Secondary wind maxima beginning to become apparent in Air Force reconnaissance data flying in . This pairs well with microwave imagery that indicates an eyewall replacement cycle is in the works. This has resulted in a pause in strengthening, but it won’t last long.

The 18Z Monday Hurricane models do not eject into the Northeast.

3:54 PM – 10 Sep 2018

Yet another wrinkle with the 18Z MON GFS stalling CAT 5 at around 910 millibars off the Outer Banks this coming weekend, then ejecting the thing northeast devastating the entire Northeast Corridor early next week. Again, God I pray that this model is in error.

Information coming in after the 12Z Monday models from 9/10/2018 were processed:

Monday 5pm – track bumped slightly north but still three days out.  Don’t focus on the line and prepare for the worst, but hope for the best.

Hurricane Florence continues to increase in strength, size, and forward speed. Max winds now 140 mph moving to the west-northwest at 13 mph. Additional strengthening is expected and Florence could approach Category 5 status during the next day or two.

is getting super-charged by near record-warm 5C/9F extratropical North Atlantic ocean surface  temperatures (). Keep in mind that even a modest 1C global warming trend can increase the likelihood of this sort of ‘ocean heat wave’ ten fold or more.

Monday afternoon’s track guidance: a nudge northward, but within the noise/error window. Possibility of a stall over NC for several days still exists too. All intensity guidance suggests a catastrophic Category 4-5 landfall, which if it hits NC, would be unprecedented.

In just six days, went from a tropical storm to a Category 4 hurricane to a tropical storm to a Category 4 hurricane. That’s GOT to be a record! Oh, and good luck forecasting that…  :



The first mandatory evacuations have been issued ahead of major hurricane
They go into effect for the Outer Banks of North Carolina starting TODAY at 12 pm ET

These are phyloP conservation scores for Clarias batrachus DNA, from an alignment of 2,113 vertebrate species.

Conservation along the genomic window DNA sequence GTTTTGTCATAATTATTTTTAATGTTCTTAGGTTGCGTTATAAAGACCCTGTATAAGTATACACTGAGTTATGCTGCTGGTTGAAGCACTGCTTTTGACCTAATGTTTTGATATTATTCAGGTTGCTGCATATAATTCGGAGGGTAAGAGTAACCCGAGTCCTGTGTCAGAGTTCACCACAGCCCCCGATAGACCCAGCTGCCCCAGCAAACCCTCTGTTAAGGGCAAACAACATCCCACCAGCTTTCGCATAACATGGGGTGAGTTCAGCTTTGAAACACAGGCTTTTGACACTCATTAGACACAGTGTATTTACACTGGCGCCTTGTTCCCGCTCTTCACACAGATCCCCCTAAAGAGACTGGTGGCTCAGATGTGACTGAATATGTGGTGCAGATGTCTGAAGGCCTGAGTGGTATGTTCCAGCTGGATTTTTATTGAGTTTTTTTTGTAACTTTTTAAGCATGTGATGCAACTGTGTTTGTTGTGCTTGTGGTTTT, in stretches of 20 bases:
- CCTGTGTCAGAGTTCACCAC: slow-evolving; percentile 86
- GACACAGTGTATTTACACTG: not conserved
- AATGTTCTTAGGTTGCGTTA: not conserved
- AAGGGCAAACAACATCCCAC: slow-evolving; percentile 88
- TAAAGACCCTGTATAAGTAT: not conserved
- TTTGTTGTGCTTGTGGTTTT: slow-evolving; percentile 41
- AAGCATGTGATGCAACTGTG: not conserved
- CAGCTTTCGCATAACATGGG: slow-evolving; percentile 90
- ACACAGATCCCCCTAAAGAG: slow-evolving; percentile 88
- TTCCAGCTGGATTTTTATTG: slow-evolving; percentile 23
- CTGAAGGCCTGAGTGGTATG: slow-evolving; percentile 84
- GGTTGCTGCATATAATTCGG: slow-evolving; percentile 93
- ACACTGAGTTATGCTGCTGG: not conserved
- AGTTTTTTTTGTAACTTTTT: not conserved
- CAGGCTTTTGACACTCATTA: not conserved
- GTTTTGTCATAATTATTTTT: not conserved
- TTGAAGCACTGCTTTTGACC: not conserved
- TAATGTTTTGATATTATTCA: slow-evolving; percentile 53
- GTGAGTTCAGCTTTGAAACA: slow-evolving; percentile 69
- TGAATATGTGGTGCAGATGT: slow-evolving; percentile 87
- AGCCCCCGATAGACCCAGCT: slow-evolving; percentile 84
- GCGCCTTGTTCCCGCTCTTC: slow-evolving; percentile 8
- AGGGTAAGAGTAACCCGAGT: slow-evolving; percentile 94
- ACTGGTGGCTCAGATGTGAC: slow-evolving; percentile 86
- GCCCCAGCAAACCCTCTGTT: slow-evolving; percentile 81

If reaches category five strength (157 mph or stronger), it will be doing so in rare territory. No category five storm has been recorded in the area of its path.

Among the many concerns regarding the coastal & inland flood component of is the dramatic lessening in the number of active NFIP policies across inland counties away from the coastline.

Translation: A hefty % of hypothetical flood damage could be uninsured.

The European model as of 12Z MON remains consistent with itself. I think that this morning’s operational GFS (and thankfully) is an outlier with . The system does not stall along the coast on this EURO run.

Big new wrinkle with the 12Z MON GFS stalling CAT 5 off the Outer Banks this coming weekend then bulldozing the thing due west through the heart of North Carolina. God I pray that this model is in error.

Wow…Per latest recon dropsonde: Winds just 1000 ft above the surface in the NE eyewall are at 175 mph.

Exposure change in region forecast to be affected by .  1,325% increase in the number of homes within the cone of uncertainty.  While much of the development has been along the coast, most is inland and subject to flooding. The water that kills, not the wind.

I continue to believe tremendous flooding is going to be major issue w/, particularly with elevated terrain inland in Carolinas..yet I, multi-degreed meteorologist/former AMS President, was called a fear monger by someone on Twitter yesterday for saying that SMH

The pressure at the center of dropped 40 millibars in the last 24 hours. That’s…a lot, very fast. Now is the time for those of us outside the danger area to be marshaling the resources and aid people in the Carolinas are going to require

Information coming in after the 06Z Monday models from 9/10/2018 were processed:

Models are coming into better agreement. 06Z MON GFS tracks cat 4 was very similar to that of the 00Z GFS devastating  eastern North Carolina and SE Virginia, then stalling inland. Also, this run we have the scenario of extreme at RDU up through ORF.

(As usual, this will be a fluid post in which more information gets added during the day as it crosses my radar, crediting all who have put it on-line.)

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The Climate Guy